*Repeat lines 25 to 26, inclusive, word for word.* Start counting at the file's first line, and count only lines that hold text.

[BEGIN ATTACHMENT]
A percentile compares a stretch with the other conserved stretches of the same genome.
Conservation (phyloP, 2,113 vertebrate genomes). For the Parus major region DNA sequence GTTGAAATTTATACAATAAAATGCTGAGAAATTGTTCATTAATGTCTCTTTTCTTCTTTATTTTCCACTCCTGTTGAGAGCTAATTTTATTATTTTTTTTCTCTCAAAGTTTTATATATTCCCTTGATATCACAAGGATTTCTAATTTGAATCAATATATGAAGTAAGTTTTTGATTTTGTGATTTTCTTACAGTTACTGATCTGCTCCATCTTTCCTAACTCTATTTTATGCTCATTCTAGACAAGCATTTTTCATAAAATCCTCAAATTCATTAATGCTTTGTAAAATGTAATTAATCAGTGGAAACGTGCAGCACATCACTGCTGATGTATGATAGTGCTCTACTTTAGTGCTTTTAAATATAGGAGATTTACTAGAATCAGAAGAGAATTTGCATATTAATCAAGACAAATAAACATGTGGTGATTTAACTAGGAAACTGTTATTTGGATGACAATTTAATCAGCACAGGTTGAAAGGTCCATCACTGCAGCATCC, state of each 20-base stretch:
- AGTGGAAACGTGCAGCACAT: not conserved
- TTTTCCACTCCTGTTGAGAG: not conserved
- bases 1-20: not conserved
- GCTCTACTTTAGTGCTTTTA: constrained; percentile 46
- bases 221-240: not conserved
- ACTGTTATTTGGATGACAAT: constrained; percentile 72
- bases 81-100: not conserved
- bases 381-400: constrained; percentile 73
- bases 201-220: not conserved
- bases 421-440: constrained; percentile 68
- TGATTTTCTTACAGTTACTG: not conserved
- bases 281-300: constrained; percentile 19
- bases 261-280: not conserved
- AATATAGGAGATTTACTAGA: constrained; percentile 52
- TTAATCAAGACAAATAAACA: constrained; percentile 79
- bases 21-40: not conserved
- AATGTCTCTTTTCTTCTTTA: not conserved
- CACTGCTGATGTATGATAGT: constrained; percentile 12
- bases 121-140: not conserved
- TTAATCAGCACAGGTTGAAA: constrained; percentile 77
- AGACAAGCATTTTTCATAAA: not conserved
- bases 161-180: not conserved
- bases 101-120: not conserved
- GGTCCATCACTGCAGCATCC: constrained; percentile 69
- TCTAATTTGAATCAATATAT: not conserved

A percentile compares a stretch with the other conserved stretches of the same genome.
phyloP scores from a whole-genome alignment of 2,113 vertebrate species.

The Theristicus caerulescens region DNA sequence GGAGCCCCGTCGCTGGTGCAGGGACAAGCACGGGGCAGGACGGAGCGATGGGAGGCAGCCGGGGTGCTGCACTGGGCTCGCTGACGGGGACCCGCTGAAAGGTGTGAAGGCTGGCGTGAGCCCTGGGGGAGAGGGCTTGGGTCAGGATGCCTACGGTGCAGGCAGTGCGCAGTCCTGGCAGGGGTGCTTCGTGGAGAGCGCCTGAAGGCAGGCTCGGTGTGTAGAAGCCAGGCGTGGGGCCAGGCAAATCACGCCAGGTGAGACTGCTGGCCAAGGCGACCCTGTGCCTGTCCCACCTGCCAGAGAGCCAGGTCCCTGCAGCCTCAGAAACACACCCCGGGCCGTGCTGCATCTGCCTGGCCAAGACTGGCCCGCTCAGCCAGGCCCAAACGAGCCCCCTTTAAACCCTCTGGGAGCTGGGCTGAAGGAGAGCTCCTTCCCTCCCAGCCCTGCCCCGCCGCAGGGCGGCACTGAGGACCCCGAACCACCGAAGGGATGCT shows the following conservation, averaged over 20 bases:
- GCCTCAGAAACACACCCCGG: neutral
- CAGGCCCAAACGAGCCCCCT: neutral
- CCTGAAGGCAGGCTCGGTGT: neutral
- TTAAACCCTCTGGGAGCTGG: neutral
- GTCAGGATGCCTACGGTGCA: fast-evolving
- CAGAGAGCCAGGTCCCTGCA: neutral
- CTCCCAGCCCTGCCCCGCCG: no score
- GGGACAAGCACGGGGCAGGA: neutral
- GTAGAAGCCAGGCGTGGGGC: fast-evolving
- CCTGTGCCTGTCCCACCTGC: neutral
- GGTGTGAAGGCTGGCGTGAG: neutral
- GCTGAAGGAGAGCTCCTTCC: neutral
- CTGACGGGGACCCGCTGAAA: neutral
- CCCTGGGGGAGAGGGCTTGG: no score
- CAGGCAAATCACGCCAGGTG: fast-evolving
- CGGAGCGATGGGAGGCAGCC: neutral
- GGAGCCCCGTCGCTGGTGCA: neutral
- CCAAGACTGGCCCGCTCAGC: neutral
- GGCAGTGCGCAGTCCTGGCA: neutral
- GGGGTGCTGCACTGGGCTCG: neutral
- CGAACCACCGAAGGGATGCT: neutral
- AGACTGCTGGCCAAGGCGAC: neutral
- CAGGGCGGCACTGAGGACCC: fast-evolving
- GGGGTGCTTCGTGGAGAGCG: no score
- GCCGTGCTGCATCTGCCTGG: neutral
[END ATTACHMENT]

- bases 101-120: not conserved
- GGTCCATCACTGCAGCATCC: constrained; percentile 69